The U.S. Chamber of Commerce may be helping Senate Minority Leader Mitch McConnell with a television ad launched today that touts the Kentucky senator, but his opponent Matt Bevin says the business organization has an interest in keeping establishment lawmakers like McConnell in office.
"There are a lot of interests that have a very vested interest in preserving the status quo. There are people who have the wheels greased the way they want them, they know how things operate and they like it that way and there is a lot of risks associated with disrupting the status quo," Bevin said Tuesday in an interview. "Many people who are in a position to influence things are using their prerogative to step in and try to keep it the same way."
Bevin said he "firmly believes" if "we don't start to change the people we send to Washington" voters can't expect change.
"You keep doing the same thing, electing the same people, and expect different results," Bevin, who spoke to ABC News on a visit to Washington, said. "It is a fool's game for us to believe that we are going to elect the same people over and over, the same people … [who have] been complicit in, and in some cases directly involved in creating the very problems, but now they are going to be the ones who are going to come up with the solution."
The Chamber of Commerce's 30-second television ad starts running today for 10 days in Kentucky, and it says McConnell will protect the important coal industry in the state.
When asked if he is seeing support from local Chambers of Commerce in the state, despite the national Chamber's support of McConnell, Bevin said only that he had "a lot of support" in the business community and this fight, which he describes as "David vs. Goliath," is not one solely to define the "heart and soul of the Republican Party."
"It is a battle for the heart and soul of the entire political process," Bevin said. "This is a battle for whether or not this government … will be defined by, of and for the people or whether it is going to be of and by and for a handful. A handful of powerful, well-connected, interconnected groups, organizations and individuals. That's really what's at stake here."
Despite being labeled a challenger from the Tea Party, a group not known for wanting to negotiate or compromise, Bevin spoke at length about compromise and working across the aisle, saying "people are hungry for" Democrats and Republicans "to talk to each other because it is imperative."
"We literally cannot afford to do otherwise," Bevin said. "We are on mutually exclusive paths and parallel paths of destruction where the Republican Party and the Democrat Party refuse to talk to each other and each are riding off their own respective cliffs and the people they are alienating are the very constituents they need to have."
Bevin added that both sides of the aisle "must have people speaking to one another in order to accomplish anything," adding "there is nothing shameful about that."
He said he knows there are "zealots" who employ "it's my way or the highway" negotiating tactics, but called it "crazy talk" and said it is "both ends of the spectrum" and "that is not what is needed for good governance."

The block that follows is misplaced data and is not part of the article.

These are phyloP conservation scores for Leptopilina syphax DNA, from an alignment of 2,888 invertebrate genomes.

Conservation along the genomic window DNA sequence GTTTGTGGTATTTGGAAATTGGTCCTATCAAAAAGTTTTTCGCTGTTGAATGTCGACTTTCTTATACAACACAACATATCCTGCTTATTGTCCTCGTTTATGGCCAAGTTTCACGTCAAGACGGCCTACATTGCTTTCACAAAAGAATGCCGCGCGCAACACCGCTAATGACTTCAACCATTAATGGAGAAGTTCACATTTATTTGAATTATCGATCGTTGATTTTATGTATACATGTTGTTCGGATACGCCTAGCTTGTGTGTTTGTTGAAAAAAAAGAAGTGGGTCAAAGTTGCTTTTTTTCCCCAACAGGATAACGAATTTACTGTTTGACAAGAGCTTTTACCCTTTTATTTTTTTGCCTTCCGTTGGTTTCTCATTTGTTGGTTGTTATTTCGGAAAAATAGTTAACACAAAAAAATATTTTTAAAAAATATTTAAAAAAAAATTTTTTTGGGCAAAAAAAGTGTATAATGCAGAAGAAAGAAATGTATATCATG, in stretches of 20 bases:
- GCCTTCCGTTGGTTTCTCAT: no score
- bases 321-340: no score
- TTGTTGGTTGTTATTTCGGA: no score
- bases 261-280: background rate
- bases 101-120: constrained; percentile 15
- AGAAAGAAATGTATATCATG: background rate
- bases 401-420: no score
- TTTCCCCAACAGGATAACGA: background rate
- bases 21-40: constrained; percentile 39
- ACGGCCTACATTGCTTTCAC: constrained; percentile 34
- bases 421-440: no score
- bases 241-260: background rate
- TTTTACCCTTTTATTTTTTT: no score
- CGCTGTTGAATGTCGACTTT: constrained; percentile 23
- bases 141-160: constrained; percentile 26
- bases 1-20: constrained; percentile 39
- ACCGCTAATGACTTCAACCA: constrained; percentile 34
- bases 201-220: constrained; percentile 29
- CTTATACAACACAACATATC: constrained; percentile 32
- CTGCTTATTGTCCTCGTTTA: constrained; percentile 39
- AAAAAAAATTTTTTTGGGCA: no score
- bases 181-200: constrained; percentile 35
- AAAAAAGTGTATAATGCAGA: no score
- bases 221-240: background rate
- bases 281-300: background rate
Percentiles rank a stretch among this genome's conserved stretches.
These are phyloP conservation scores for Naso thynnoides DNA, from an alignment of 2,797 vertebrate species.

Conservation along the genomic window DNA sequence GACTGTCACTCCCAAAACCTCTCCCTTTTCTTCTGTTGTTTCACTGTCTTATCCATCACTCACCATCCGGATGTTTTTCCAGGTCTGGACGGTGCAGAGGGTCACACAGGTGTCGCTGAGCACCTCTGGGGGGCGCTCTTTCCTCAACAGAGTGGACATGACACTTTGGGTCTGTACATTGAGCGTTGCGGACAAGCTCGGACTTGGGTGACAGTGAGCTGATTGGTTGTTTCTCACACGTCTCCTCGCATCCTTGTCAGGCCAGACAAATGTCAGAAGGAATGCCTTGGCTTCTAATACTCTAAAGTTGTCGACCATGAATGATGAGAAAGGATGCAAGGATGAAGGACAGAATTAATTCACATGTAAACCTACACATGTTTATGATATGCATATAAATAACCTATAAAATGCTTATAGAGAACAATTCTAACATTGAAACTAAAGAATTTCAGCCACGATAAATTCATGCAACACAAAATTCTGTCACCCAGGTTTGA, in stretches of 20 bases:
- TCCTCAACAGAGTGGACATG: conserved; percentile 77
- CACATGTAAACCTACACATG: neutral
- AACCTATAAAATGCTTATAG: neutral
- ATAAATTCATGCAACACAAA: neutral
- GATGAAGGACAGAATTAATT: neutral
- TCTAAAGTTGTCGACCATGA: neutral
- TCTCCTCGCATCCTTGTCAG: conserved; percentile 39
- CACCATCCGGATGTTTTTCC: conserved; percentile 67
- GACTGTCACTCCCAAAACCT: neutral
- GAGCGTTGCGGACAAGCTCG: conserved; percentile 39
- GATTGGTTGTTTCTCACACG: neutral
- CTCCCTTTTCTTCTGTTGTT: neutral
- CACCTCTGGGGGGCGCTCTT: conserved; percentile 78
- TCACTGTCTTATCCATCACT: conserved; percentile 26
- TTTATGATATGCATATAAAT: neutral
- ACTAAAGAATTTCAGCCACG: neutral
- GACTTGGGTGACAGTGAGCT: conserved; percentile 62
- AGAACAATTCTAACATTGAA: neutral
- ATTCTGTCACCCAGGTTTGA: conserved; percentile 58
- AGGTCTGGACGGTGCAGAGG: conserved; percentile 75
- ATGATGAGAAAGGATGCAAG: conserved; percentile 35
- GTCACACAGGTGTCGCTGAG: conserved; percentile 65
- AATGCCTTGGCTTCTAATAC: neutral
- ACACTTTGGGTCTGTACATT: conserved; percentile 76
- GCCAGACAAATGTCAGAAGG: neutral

"Good governance depends upon negotiation, depends on people making compromises, coming together and remembering they are not there to serve their party. They are there to serve the people. It is as simple as that and as complicated as that," Bevin said.
When asked about his opponent's role in reopening the government after the 16 day government shutdown, Bevin called the shutdown itself "irresponsible."
"It was irresponsible that we even got to this point, whether it was him or whoever, I don't see that as a badge of courage or any kind of heroism I see it as him coming in and picking up the pieces of something he had already blown up, that's his responsibility," Bevin said. "He's the senate minority leader."
Bevin's argument is almost identical to the one pushed by the Democratic Senate candidate, Kentucky Secretary of State Alison Lundergan Grimes. Soon after the shutdown she put out an online ad with a narrator saying, "Mitch McConnell can't light the house on fire and then take credit for putting it out, especially when it's still burning" over footage of a home engulfed in flames.
When asked about the similarity, Bevin said he has not "really been paying attention" to Grimes' "arguments, but if she makes that point then I would say in that instance maybe she's on to something."
Despite taking on Goliath, Bevin said convincing people on the ground hasn't been difficult for him, saying it just amounts to convincing Kentuckians "there is a credible alternative."
"They just want to know that if they jump out of the pan they are not going to land right in the fire," said Bevin, and as for how nasty and personal the race has already become, he said McConnell is "becoming a caricature of what he should be as a U.S. senator and that is a shame, it really is a shame because he has brought it to a level that is beneath the dignity of the office he holds."
McConnell's campaign spokesperson Allison Moore responded to Bevin's interview with a statement saying, "Matt Bevin's sharp pivot back towards his centrist views was inevitable given that Kentucky voters found his makeover as a firebrand no-compromise conservative as believable as his MIT diploma. Watching Matt tack from one ideological position to the opposite is a sad example of a candidate searching desperately to justify his candidacy."
Bevin and McConnell will face off in the Kentucky Senate primary on May 20th. The winner will go on to face Grimes in November.
This story has been updated since it was first posted.